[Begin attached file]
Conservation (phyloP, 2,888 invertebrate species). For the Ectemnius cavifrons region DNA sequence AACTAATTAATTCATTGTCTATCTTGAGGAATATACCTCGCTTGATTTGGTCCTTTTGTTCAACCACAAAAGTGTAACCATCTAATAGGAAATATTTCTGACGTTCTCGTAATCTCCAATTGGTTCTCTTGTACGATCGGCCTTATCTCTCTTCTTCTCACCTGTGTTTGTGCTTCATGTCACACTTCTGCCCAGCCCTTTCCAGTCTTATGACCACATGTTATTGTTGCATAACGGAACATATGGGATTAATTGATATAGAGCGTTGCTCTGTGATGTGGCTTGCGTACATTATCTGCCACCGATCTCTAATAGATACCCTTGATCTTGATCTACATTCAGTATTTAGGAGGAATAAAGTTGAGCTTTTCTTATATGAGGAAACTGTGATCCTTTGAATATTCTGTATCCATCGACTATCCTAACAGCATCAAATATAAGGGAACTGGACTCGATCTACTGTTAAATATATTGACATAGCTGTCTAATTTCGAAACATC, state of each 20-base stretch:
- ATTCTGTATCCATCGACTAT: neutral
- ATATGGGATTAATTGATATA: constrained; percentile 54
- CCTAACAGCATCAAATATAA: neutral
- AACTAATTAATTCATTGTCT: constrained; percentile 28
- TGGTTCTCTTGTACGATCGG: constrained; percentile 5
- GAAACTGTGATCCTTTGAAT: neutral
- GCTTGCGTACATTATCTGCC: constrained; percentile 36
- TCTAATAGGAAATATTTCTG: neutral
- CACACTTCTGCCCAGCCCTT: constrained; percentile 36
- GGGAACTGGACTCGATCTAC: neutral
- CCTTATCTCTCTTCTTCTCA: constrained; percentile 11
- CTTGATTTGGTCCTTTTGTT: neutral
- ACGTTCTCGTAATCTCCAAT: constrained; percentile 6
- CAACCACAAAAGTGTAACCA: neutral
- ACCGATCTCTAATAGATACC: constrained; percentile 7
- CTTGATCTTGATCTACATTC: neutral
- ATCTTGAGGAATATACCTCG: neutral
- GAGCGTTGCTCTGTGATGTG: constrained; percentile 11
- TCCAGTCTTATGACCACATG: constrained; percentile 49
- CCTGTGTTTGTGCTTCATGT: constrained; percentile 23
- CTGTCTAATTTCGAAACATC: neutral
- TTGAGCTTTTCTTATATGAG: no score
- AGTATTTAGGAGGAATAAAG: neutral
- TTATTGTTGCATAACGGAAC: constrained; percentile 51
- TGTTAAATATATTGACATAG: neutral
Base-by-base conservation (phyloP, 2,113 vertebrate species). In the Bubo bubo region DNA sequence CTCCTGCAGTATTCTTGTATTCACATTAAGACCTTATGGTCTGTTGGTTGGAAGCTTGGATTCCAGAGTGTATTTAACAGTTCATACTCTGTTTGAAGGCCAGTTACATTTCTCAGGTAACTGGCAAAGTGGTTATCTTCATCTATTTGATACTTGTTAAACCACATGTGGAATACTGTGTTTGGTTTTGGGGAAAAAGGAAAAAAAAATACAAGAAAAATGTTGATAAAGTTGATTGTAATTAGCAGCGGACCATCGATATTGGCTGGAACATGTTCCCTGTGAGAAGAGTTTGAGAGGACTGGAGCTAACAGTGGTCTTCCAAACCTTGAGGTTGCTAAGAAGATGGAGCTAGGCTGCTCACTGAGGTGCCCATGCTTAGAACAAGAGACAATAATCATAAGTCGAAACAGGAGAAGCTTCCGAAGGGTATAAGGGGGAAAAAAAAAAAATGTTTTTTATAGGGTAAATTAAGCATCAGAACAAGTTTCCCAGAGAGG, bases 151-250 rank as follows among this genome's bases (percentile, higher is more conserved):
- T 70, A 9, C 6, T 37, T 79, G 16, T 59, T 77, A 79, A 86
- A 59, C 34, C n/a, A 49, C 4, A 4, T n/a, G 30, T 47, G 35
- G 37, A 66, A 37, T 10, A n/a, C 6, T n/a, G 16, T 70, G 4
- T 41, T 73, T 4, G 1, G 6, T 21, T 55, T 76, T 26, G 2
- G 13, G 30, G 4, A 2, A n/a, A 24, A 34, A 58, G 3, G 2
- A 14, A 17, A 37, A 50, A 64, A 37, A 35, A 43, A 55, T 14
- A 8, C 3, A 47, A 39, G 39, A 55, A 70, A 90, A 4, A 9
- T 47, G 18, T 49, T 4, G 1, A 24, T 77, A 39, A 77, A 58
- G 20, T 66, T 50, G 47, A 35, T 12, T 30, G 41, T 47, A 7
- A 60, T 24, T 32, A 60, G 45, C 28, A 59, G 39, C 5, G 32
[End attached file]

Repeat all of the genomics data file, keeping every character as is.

Conservation (phyloP, 2,888 invertebrate species). For the Ectemnius cavifrons region DNA sequence AACTAATTAATTCATTGTCTATCTTGAGGAATATACCTCGCTTGATTTGGTCCTTTTGTTCAACCACAAAAGTGTAACCATCTAATAGGAAATATTTCTGACGTTCTCGTAATCTCCAATTGGTTCTCTTGTACGATCGGCCTTATCTCTCTTCTTCTCACCTGTGTTTGTGCTTCATGTCACACTTCTGCCCAGCCCTTTCCAGTCTTATGACCACATGTTATTGTTGCATAACGGAACATATGGGATTAATTGATATAGAGCGTTGCTCTGTGATGTGGCTTGCGTACATTATCTGCCACCGATCTCTAATAGATACCCTTGATCTTGATCTACATTCAGTATTTAGGAGGAATAAAGTTGAGCTTTTCTTATATGAGGAAACTGTGATCCTTTGAATATTCTGTATCCATCGACTATCCTAACAGCATCAAATATAAGGGAACTGGACTCGATCTACTGTTAAATATATTGACATAGCTGTCTAATTTCGAAACATC, state of each 20-base stretch:
- ATTCTGTATCCATCGACTAT: neutral
- ATATGGGATTAATTGATATA: constrained; percentile 54
- CCTAACAGCATCAAATATAA: neutral
- AACTAATTAATTCATTGTCT: constrained; percentile 28
- TGGTTCTCTTGTACGATCGG: constrained; percentile 5
- GAAACTGTGATCCTTTGAAT: neutral
- GCTTGCGTACATTATCTGCC: constrained; percentile 36
- TCTAATAGGAAATATTTCTG: neutral
- CACACTTCTGCCCAGCCCTT: constrained; percentile 36
- GGGAACTGGACTCGATCTAC: neutral
- CCTTATCTCTCTTCTTCTCA: constrained; percentile 11
- CTTGATTTGGTCCTTTTGTT: neutral
- ACGTTCTCGTAATCTCCAAT: constrained; percentile 6
- CAACCACAAAAGTGTAACCA: neutral
- ACCGATCTCTAATAGATACC: constrained; percentile 7
- CTTGATCTTGATCTACATTC: neutral
- ATCTTGAGGAATATACCTCG: neutral
- GAGCGTTGCTCTGTGATGTG: constrained; percentile 11
- TCCAGTCTTATGACCACATG: constrained; percentile 49
- CCTGTGTTTGTGCTTCATGT: constrained; percentile 23
- CTGTCTAATTTCGAAACATC: neutral
- TTGAGCTTTTCTTATATGAG: no score
- AGTATTTAGGAGGAATAAAG: neutral
- TTATTGTTGCATAACGGAAC: constrained; percentile 51
- TGTTAAATATATTGACATAG: neutral
Base-by-base conservation (phyloP, 2,113 vertebrate species). In the Bubo bubo region DNA sequence CTCCTGCAGTATTCTTGTATTCACATTAAGACCTTATGGTCTGTTGGTTGGAAGCTTGGATTCCAGAGTGTATTTAACAGTTCATACTCTGTTTGAAGGCCAGTTACATTTCTCAGGTAACTGGCAAAGTGGTTATCTTCATCTATTTGATACTTGTTAAACCACATGTGGAATACTGTGTTTGGTTTTGGGGAAAAAGGAAAAAAAAATACAAGAAAAATGTTGATAAAGTTGATTGTAATTAGCAGCGGACCATCGATATTGGCTGGAACATGTTCCCTGTGAGAAGAGTTTGAGAGGACTGGAGCTAACAGTGGTCTTCCAAACCTTGAGGTTGCTAAGAAGATGGAGCTAGGCTGCTCACTGAGGTGCCCATGCTTAGAACAAGAGACAATAATCATAAGTCGAAACAGGAGAAGCTTCCGAAGGGTATAAGGGGGAAAAAAAAAAAATGTTTTTTATAGGGTAAATTAAGCATCAGAACAAGTTTCCCAGAGAGG, bases 151-250 rank as follows among this genome's bases (percentile, higher is more conserved):
- T 70, A 9, C 6, T 37, T 79, G 16, T 59, T 77, A 79, A 86
- A 59, C 34, C n/a, A 49, C 4, A 4, T n/a, G 30, T 47, G 35
- G 37, A 66, A 37, T 10, A n/a, C 6, T n/a, G 16, T 70, G 4
- T 41, T 73, T 4, G 1, G 6, T 21, T 55, T 76, T 26, G 2
- G 13, G 30, G 4, A 2, A n/a, A 24, A 34, A 58, G 3, G 2
- A 14, A 17, A 37, A 50, A 64, A 37, A 35, A 43, A 55, T 14
- A 8, C 3, A 47, A 39, G 39, A 55, A 70, A 90, A 4, A 9
- T 47, G 18, T 49, T 4, G 1, A 24, T 77, A 39, A 77, A 58
- G 20, T 66, T 50, G 47, A 35, T 12, T 30, G 41, T 47, A 7
- A 60, T 24, T 32, A 60, G 45, C 28, A 59, G 39, C 5, G 32